Interesting posts, weekend of 7/5

07/05/2009 at 5:01 pm | Posted in Uncategorized | Leave a comment
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Posts that I found to be particularly interesting over the course of the last week and my thoughts on them:

On hand-holding as pain relief for the ladies – This one may be of particular interest to those living in the circle of vulvar pain. This is an older post but I just found it, so it’s New To Me. Rugbyfan (I didn’t see her e-mail or blog link,) talks about her experience a gynecologist for a consultation. She tried to talk to the doctor about ways to manage the pain of smear tests and instead of brainstorming some options the doctor said, “Would you like me to ask a nurse to hold your hand while I take the smear?”

FFFFFFFFFFFFFF

Now, I’ve had someone hold my hand for visits with my vulvovaginal specialist, but all that does is provide moral support. Hand-holding just keeps me from getting up off the table and/or kicking the doctor in the face. It doesn’t make the tests & proddings any less painful, which is my goal (except for maybe if the doctor is trying to ascertain your pain thresholds as part of figuring out which treatment would be best.) For routine exams though, my gynecologist would have no reason to test my thresholds, as she is unprepared to treat vulvodynia. So why not try to make things a little easier? Why not offer to use a smaller speculum, try a little lidocaine ahead of time, maybe a muscle relaxant, a painkiller, something that actually might do something?

Rugbyfan says,

I know the medical profession has a very poor track record when it comes to pain management, but it’s hard to think of a situation involving significant pain to any other part of the body being dealt with in this manner (“I’m just going to drill into your tooth – no need for anaesthetic, the nurse will hold your hand.” “I’m just going to pop a few stitches into your split lip without anaesthetic or a numbing spray – now don’t worry, the nurse will hold your hand.”)

Rugbyfan goes on to say that there’s a major difference between “Uncomfortable” and “agonizing.” This much even I know from first hand experience. Pap smear tests should not be agonizing and they should not be followed with post-exam burning for days after. I’m so aggravated that there are still doctors & facilities that do not realize this!

Part of me wonders if they doctors & nurses are still willingly refusing to acknowledge that some of their female patients feel severe pain because that acknowledgment means, they are going to have to acknowledge & confront the fact that for years, they were willfully subjecting their patients to horrible pain and stigma. Having to confront this means enduring a “My god, what have we done” moment.

The comments on this one are good too.

Then we have something that’s been making the rounds on several blogs – Vibrator use common, linked to sexual health. Differnet blogs are linking to alternate sources & commentary.

Now, this is particularly interesting to me because, I grew up always knowing that vibrator use was acceptable. I never questioned this. I have never once experienced any stigma about using a vibrator. How to choose and/or use a vibrator is a common topic on womens’ sexual health forums. Once in awhile vibes & sex toys will sneak into tv shows like Sex & the City – when the movie is a comedy, this is just about the only place where they’re derided at all.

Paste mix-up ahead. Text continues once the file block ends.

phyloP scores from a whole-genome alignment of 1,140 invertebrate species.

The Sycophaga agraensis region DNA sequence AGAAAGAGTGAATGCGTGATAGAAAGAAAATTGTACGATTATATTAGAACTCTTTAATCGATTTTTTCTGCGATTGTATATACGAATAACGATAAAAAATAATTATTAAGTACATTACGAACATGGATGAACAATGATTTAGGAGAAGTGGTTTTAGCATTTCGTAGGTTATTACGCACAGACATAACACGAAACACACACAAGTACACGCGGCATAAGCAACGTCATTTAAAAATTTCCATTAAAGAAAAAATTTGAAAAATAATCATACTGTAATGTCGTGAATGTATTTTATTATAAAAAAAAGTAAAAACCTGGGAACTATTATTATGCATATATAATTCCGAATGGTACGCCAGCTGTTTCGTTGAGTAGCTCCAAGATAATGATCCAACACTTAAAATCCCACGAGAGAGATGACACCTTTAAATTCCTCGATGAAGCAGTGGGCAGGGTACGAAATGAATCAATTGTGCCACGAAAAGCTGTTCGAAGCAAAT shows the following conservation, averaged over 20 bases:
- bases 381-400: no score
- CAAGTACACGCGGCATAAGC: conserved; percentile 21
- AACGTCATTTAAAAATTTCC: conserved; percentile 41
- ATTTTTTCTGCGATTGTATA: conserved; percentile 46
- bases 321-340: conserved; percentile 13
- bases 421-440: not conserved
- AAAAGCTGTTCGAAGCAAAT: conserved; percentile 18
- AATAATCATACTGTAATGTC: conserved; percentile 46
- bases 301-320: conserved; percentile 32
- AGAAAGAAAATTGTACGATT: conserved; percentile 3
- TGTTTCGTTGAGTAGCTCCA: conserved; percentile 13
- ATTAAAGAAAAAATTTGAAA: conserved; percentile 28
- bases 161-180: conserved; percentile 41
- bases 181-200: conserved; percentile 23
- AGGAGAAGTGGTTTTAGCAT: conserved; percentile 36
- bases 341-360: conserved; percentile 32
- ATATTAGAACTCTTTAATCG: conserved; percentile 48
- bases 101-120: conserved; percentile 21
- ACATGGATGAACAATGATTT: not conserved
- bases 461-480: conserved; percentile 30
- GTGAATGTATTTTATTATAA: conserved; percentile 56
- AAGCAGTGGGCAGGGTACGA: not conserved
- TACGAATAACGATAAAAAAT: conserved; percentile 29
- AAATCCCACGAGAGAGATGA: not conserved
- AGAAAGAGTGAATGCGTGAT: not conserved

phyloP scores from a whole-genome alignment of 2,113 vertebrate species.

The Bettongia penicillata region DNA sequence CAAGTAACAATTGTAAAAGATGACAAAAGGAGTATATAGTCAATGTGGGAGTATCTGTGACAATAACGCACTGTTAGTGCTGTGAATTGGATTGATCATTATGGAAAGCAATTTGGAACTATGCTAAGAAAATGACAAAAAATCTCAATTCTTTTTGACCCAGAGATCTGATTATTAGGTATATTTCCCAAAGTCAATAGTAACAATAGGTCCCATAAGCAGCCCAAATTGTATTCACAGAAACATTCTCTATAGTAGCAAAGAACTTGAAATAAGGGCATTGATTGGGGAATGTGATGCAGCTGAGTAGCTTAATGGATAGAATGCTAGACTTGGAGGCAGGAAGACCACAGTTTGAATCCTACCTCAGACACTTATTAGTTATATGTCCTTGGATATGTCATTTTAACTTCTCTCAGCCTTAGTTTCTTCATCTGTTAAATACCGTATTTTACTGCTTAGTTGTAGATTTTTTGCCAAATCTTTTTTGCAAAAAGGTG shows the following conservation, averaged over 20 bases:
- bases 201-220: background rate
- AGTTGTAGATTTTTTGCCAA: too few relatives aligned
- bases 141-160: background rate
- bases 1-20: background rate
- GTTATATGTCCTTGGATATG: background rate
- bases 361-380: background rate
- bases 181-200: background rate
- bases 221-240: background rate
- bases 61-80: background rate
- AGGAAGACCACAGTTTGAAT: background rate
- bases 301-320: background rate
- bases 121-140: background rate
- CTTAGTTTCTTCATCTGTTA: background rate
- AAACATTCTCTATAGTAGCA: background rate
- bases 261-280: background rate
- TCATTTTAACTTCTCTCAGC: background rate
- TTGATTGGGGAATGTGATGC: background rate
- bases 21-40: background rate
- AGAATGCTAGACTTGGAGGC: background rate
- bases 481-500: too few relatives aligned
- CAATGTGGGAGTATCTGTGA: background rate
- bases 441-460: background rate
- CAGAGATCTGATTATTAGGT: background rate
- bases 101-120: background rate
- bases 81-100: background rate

Apparently I’m extremely lucky not to have had to deal with negative views of vibrators. It wasn’t always like that – according to the NYT article, the Journal of Popular Culture in 1974 called vibrators “Masturbatory machines” reserved for “Sexually dysfunctional females.” Well I may be sexually dysfunctional alright, but at least I’m in good company. A great big giant chunk of the rest of the female population uses vibrators too – 53%! That’s an even bigger stat than that commonly cited & questioned 43% number re: sexual dysfunction in general.

One quote from the ScienceDaily site says,

“The study about women’s vibrator use affirms what many doctors and therapists have known for decades — that vibrator use is common, it’s linked to positive sexual function such as desire and ease of orgasm, and it’s rarely associated with any side effects,” said Debby Herbenick, associate director of the Center for Sexual Health Promotion.

So, you probably already know this, but just in case you need a reminder: using a vibrator is not something that means there is something wrong with you. It doesn’t have much to do with FSD.

I probably owe a lot of my personal security with vibrators and other sex toys to GoodVibes, Babeland, et al – stores & people who made it okay to experiment with vibrators.

Finally, a short post from the GoodVibes blog – Medical Pornography? Porn has been banned in Ukrane – unless it’s for “Medical purposes.”

Veeery interesting. How does that even work? Welp my vulvovaginal specialist did recommend that I strive to be aroused during the dilator process so … does that count as a prescription for me? Would I be exempt from this law? Can I get a doctor’s note for that? Or would even I, an occassional consumer of (so far) mostly cartoony images, be jailed?

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